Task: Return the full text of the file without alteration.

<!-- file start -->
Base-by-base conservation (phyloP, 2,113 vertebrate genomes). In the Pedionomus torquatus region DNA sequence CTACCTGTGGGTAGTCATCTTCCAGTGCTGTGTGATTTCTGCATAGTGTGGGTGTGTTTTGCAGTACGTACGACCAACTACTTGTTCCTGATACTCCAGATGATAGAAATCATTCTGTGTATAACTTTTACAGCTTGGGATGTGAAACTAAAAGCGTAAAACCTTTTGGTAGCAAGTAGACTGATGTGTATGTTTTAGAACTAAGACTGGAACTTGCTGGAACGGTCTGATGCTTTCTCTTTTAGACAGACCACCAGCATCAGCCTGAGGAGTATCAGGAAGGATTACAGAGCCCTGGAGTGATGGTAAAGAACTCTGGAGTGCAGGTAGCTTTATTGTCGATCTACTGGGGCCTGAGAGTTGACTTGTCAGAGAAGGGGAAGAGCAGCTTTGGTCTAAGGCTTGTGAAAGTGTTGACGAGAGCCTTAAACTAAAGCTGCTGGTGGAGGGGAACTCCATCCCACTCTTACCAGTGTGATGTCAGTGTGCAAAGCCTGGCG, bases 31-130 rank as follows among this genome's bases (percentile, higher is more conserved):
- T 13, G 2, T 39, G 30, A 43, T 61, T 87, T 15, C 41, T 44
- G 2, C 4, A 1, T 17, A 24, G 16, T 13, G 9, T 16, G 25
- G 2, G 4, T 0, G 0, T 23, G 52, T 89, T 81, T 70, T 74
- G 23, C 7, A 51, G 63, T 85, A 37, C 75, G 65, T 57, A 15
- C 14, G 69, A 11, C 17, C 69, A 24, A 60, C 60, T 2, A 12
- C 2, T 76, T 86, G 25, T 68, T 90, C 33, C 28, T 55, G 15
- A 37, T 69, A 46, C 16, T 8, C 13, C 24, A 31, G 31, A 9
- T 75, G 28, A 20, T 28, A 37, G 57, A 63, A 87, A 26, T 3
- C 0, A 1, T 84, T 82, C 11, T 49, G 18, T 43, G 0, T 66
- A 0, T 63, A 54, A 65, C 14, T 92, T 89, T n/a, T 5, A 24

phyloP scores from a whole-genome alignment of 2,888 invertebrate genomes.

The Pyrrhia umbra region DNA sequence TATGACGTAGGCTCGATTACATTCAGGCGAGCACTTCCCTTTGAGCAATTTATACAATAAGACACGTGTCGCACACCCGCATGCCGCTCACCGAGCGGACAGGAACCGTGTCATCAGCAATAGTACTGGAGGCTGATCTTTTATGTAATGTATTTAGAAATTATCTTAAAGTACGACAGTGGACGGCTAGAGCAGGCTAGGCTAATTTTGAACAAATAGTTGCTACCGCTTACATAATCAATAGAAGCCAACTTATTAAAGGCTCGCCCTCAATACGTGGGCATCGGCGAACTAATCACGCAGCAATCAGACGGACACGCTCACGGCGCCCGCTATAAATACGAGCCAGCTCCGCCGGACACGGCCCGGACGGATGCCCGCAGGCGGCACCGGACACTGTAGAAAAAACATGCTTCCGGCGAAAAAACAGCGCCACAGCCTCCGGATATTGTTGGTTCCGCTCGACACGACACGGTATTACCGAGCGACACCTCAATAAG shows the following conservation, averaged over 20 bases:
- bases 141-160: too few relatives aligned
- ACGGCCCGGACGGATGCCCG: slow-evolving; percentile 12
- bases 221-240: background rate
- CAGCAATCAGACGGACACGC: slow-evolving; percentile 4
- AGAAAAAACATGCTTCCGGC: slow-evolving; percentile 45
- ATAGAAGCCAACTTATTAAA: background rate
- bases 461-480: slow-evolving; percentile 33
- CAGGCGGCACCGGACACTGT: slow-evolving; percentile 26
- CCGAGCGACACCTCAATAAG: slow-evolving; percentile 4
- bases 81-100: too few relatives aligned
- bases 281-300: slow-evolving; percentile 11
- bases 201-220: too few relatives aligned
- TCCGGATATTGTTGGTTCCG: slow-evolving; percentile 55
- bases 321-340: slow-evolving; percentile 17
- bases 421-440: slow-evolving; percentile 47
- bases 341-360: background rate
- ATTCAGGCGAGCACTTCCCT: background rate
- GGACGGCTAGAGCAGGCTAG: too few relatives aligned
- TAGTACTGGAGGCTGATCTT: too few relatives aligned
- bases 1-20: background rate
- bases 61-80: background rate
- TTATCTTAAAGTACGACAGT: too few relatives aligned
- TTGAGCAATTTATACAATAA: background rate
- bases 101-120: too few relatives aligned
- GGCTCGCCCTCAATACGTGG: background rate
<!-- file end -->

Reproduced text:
Base-by-base conservation (phyloP, 2,113 vertebrate genomes). In the Pedionomus torquatus region DNA sequence CTACCTGTGGGTAGTCATCTTCCAGTGCTGTGTGATTTCTGCATAGTGTGGGTGTGTTTTGCAGTACGTACGACCAACTACTTGTTCCTGATACTCCAGATGATAGAAATCATTCTGTGTATAACTTTTACAGCTTGGGATGTGAAACTAAAAGCGTAAAACCTTTTGGTAGCAAGTAGACTGATGTGTATGTTTTAGAACTAAGACTGGAACTTGCTGGAACGGTCTGATGCTTTCTCTTTTAGACAGACCACCAGCATCAGCCTGAGGAGTATCAGGAAGGATTACAGAGCCCTGGAGTGATGGTAAAGAACTCTGGAGTGCAGGTAGCTTTATTGTCGATCTACTGGGGCCTGAGAGTTGACTTGTCAGAGAAGGGGAAGAGCAGCTTTGGTCTAAGGCTTGTGAAAGTGTTGACGAGAGCCTTAAACTAAAGCTGCTGGTGGAGGGGAACTCCATCCCACTCTTACCAGTGTGATGTCAGTGTGCAAAGCCTGGCG, bases 31-130 rank as follows among this genome's bases (percentile, higher is more conserved):
- T 13, G 2, T 39, G 30, A 43, T 61, T 87, T 15, C 41, T 44
- G 2, C 4, A 1, T 17, A 24, G 16, T 13, G 9, T 16, G 25
- G 2, G 4, T 0, G 0, T 23, G 52, T 89, T 81, T 70, T 74
- G 23, C 7, A 51, G 63, T 85, A 37, C 75, G 65, T 57, A 15
- C 14, G 69, A 11, C 17, C 69, A 24, A 60, C 60, T 2, A 12
- C 2, T 76, T 86, G 25, T 68, T 90, C 33, C 28, T 55, G 15
- A 37, T 69, A 46, C 16, T 8, C 13, C 24, A 31, G 31, A 9
- T 75, G 28, A 20, T 28, A 37, G 57, A 63, A 87, A 26, T 3
- C 0, A 1, T 84, T 82, C 11, T 49, G 18, T 43, G 0, T 66
- A 0, T 63, A 54, A 65, C 14, T 92, T 89, T n/a, T 5, A 24

phyloP scores from a whole-genome alignment of 2,888 invertebrate genomes.

The Pyrrhia umbra region DNA sequence TATGACGTAGGCTCGATTACATTCAGGCGAGCACTTCCCTTTGAGCAATTTATACAATAAGACACGTGTCGCACACCCGCATGCCGCTCACCGAGCGGACAGGAACCGTGTCATCAGCAATAGTACTGGAGGCTGATCTTTTATGTAATGTATTTAGAAATTATCTTAAAGTACGACAGTGGACGGCTAGAGCAGGCTAGGCTAATTTTGAACAAATAGTTGCTACCGCTTACATAATCAATAGAAGCCAACTTATTAAAGGCTCGCCCTCAATACGTGGGCATCGGCGAACTAATCACGCAGCAATCAGACGGACACGCTCACGGCGCCCGCTATAAATACGAGCCAGCTCCGCCGGACACGGCCCGGACGGATGCCCGCAGGCGGCACCGGACACTGTAGAAAAAACATGCTTCCGGCGAAAAAACAGCGCCACAGCCTCCGGATATTGTTGGTTCCGCTCGACACGACACGGTATTACCGAGCGACACCTCAATAAG shows the following conservation, averaged over 20 bases:
- bases 141-160: too few relatives aligned
- ACGGCCCGGACGGATGCCCG: slow-evolving; percentile 12
- bases 221-240: background rate
- CAGCAATCAGACGGACACGC: slow-evolving; percentile 4
- AGAAAAAACATGCTTCCGGC: slow-evolving; percentile 45
- ATAGAAGCCAACTTATTAAA: background rate
- bases 461-480: slow-evolving; percentile 33
- CAGGCGGCACCGGACACTGT: slow-evolving; percentile 26
- CCGAGCGACACCTCAATAAG: slow-evolving; percentile 4
- bases 81-100: too few relatives aligned
- bases 281-300: slow-evolving; percentile 11
- bases 201-220: too few relatives aligned
- TCCGGATATTGTTGGTTCCG: slow-evolving; percentile 55
- bases 321-340: slow-evolving; percentile 17
- bases 421-440: slow-evolving; percentile 47
- bases 341-360: background rate
- ATTCAGGCGAGCACTTCCCT: background rate
- GGACGGCTAGAGCAGGCTAG: too few relatives aligned
- TAGTACTGGAGGCTGATCTT: too few relatives aligned
- bases 1-20: background rate
- bases 61-80: background rate
- TTATCTTAAAGTACGACAGT: too few relatives aligned
- TTGAGCAATTTATACAATAA: background rate
- bases 101-120: too few relatives aligned
- GGCTCGCCCTCAATACGTGG: background rate